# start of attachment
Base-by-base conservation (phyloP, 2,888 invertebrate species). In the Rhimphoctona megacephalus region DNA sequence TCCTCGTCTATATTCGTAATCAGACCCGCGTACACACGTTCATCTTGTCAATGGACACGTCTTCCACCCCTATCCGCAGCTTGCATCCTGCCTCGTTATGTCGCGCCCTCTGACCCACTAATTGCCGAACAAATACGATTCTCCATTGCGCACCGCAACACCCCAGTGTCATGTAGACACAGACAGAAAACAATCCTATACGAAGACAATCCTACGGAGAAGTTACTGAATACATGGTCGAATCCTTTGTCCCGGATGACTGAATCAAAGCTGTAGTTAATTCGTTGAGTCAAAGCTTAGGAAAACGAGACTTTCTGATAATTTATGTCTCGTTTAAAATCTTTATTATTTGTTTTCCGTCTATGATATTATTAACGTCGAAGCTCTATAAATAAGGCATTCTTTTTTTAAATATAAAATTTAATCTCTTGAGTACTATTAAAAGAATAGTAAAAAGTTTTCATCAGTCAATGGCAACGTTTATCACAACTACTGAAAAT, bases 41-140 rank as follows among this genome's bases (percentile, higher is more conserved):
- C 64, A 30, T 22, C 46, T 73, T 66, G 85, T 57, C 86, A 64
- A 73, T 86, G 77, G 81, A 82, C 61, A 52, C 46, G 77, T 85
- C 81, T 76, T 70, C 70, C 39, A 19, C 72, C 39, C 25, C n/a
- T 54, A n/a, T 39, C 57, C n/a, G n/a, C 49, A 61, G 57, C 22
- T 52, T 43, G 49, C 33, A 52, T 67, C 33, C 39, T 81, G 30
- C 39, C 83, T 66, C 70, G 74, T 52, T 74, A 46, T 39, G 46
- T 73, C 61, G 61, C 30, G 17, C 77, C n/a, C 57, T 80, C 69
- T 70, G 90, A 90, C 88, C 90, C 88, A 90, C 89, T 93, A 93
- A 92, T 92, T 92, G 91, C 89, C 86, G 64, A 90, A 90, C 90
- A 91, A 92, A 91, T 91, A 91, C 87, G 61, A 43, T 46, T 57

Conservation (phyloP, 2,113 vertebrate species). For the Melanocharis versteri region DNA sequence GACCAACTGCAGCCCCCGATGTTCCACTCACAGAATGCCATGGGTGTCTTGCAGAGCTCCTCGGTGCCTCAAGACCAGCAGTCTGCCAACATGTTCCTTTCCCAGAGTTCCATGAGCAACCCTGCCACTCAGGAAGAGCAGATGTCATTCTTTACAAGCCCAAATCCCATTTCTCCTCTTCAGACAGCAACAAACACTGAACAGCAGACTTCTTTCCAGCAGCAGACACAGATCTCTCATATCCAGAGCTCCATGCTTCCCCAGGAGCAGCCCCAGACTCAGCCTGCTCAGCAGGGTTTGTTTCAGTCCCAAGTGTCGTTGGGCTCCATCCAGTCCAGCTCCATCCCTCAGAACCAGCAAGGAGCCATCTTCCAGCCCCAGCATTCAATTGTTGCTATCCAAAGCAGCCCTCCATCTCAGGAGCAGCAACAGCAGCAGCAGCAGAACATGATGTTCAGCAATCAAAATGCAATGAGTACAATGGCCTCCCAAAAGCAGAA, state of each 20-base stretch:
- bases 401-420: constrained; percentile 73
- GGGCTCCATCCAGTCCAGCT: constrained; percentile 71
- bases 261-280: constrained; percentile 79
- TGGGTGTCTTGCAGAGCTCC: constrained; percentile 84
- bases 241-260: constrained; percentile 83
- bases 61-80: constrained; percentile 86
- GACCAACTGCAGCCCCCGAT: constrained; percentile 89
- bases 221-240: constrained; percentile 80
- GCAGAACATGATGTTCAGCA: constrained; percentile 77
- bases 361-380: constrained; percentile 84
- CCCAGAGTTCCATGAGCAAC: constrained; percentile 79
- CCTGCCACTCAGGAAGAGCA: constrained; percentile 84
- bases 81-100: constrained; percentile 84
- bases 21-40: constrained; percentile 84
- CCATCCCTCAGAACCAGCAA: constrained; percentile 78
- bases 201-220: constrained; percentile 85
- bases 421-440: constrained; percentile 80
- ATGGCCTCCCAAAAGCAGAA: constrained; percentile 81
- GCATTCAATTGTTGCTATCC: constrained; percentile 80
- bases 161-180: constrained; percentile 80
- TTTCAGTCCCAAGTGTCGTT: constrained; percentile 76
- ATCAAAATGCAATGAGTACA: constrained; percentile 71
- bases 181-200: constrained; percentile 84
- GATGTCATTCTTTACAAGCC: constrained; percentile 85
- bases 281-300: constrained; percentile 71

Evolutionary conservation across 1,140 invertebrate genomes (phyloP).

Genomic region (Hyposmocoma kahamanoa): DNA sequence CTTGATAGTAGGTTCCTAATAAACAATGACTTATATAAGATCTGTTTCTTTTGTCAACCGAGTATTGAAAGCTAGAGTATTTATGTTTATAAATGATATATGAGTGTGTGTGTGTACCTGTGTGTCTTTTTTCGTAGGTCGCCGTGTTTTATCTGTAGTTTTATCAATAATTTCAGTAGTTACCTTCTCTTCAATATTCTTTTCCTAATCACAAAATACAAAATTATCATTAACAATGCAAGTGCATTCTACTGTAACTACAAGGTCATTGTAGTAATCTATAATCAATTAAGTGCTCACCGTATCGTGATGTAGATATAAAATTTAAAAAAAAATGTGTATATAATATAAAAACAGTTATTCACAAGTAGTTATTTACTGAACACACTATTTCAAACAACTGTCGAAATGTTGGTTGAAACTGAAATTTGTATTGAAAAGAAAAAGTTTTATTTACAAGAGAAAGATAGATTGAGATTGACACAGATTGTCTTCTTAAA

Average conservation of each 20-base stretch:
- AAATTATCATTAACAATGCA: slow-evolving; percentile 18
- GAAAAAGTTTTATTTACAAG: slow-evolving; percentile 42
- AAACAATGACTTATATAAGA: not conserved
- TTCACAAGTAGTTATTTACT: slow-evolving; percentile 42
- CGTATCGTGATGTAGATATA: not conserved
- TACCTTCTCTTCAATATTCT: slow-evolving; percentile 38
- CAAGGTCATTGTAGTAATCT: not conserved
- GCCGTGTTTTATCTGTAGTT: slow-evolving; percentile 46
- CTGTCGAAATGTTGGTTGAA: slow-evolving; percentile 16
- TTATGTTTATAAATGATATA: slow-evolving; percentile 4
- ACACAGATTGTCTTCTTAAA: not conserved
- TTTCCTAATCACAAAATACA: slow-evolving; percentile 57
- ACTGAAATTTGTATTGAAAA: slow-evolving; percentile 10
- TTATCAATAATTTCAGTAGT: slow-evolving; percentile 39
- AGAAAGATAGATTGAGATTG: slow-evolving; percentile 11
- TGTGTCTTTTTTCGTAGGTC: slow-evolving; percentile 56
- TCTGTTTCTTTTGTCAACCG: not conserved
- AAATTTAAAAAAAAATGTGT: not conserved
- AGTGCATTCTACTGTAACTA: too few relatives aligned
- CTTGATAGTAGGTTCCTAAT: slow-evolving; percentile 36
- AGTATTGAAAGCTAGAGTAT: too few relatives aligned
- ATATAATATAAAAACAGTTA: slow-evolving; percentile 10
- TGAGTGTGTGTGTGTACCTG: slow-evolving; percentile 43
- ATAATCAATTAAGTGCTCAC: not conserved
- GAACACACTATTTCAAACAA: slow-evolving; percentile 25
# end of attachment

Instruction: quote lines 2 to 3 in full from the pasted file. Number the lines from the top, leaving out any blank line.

- C 64, A 30, T 22, C 46, T 73, T 66, G 85, T 57, C 86, A 64
- A 73, T 86, G 77, G 81, A 82, C 61, A 52, C 46, G 77, T 85